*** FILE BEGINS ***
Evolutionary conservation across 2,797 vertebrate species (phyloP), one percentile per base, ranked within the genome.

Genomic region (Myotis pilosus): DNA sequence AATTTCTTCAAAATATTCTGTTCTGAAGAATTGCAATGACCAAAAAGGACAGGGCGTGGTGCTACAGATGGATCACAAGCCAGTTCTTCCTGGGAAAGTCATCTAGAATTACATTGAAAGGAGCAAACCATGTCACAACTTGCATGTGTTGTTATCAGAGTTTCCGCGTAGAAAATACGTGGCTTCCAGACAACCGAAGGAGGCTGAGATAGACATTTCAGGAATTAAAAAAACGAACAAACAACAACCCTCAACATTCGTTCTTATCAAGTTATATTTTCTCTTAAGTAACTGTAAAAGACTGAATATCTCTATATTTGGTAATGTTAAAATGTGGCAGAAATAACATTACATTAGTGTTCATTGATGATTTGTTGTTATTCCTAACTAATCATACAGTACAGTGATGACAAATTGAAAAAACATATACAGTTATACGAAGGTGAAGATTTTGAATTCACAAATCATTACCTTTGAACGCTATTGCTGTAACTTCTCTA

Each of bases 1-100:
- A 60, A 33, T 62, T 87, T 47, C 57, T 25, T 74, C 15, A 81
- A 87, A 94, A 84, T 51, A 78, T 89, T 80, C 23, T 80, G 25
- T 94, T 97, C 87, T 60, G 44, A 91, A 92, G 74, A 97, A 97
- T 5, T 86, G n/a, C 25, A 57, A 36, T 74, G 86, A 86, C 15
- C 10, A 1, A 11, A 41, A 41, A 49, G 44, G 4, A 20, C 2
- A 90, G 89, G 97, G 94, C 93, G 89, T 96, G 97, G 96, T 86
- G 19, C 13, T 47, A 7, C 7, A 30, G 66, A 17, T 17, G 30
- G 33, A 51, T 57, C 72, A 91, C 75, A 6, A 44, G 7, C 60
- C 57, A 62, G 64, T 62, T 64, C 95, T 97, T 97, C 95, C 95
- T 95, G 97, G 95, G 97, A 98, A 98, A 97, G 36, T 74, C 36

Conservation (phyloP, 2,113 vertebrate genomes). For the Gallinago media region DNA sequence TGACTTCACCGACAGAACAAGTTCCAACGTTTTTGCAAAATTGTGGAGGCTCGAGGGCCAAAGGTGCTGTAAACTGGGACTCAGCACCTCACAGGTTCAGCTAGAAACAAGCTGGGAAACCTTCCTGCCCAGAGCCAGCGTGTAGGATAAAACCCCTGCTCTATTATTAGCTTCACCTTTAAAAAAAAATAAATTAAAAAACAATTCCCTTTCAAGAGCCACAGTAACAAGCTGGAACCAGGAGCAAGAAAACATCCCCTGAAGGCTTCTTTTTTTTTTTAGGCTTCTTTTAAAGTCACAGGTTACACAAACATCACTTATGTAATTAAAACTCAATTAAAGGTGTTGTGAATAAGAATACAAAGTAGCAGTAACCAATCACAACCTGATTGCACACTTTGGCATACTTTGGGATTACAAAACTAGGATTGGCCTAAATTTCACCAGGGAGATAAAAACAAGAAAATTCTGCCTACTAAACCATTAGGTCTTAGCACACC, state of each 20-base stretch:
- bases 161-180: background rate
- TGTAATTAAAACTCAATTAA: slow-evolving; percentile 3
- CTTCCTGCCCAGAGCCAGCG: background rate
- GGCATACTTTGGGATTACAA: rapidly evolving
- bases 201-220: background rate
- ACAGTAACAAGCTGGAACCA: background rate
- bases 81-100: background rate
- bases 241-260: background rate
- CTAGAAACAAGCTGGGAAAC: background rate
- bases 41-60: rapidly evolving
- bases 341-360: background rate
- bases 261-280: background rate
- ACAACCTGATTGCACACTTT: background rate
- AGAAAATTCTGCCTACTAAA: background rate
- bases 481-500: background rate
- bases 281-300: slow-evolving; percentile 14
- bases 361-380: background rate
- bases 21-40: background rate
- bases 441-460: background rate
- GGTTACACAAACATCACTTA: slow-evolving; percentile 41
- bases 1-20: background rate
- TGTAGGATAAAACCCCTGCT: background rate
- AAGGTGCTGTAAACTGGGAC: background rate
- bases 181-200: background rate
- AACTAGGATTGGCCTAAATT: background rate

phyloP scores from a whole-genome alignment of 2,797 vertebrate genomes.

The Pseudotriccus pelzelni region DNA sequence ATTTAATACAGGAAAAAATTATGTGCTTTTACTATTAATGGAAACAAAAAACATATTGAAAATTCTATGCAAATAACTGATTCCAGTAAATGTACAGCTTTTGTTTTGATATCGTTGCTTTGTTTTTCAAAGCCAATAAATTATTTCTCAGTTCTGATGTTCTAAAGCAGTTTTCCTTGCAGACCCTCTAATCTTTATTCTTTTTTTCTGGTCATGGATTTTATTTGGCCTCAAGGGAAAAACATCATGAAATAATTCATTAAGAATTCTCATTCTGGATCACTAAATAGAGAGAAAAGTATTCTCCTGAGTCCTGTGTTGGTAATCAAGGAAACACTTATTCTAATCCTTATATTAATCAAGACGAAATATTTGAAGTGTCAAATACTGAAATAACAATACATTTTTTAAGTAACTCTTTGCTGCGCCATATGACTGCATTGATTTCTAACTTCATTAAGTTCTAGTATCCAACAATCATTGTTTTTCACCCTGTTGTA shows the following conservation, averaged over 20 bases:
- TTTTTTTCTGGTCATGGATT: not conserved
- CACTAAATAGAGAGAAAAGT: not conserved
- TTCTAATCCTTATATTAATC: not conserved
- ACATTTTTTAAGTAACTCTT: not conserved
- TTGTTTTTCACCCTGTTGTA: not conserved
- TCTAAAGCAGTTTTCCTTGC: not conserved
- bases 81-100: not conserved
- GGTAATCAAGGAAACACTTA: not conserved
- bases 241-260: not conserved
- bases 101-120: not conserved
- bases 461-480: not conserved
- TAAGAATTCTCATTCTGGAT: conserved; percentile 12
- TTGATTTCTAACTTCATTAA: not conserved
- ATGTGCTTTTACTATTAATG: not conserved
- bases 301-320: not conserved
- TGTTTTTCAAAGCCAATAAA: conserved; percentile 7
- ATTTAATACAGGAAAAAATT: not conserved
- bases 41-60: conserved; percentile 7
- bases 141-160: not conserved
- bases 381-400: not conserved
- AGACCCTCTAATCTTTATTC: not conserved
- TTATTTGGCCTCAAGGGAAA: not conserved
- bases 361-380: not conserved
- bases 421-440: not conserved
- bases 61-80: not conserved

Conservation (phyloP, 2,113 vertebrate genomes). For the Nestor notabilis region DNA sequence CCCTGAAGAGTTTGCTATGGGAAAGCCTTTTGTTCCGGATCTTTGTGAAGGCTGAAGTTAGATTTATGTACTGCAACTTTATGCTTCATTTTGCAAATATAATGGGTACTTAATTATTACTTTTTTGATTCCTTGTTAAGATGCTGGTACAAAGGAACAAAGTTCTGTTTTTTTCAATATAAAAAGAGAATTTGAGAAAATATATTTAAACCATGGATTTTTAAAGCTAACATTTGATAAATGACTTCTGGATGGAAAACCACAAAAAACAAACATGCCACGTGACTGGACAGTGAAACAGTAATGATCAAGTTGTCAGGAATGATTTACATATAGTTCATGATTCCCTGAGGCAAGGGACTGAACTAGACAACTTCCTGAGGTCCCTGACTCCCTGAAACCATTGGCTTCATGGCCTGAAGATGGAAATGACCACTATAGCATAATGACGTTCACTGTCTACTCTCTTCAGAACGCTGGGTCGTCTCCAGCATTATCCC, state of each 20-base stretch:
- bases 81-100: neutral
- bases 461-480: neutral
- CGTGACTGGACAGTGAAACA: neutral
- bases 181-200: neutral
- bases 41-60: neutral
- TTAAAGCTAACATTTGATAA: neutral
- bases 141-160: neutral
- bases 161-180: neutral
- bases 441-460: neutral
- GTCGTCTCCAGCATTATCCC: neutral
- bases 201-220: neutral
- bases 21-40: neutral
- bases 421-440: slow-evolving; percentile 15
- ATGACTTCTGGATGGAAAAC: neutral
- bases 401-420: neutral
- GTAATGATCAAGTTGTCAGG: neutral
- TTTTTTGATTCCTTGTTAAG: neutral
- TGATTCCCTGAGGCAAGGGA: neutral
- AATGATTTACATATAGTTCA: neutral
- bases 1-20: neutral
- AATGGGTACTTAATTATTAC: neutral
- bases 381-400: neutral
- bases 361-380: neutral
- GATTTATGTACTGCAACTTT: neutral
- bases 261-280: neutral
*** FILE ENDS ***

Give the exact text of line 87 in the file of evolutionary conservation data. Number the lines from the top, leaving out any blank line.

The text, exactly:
- bases 1-20: neutral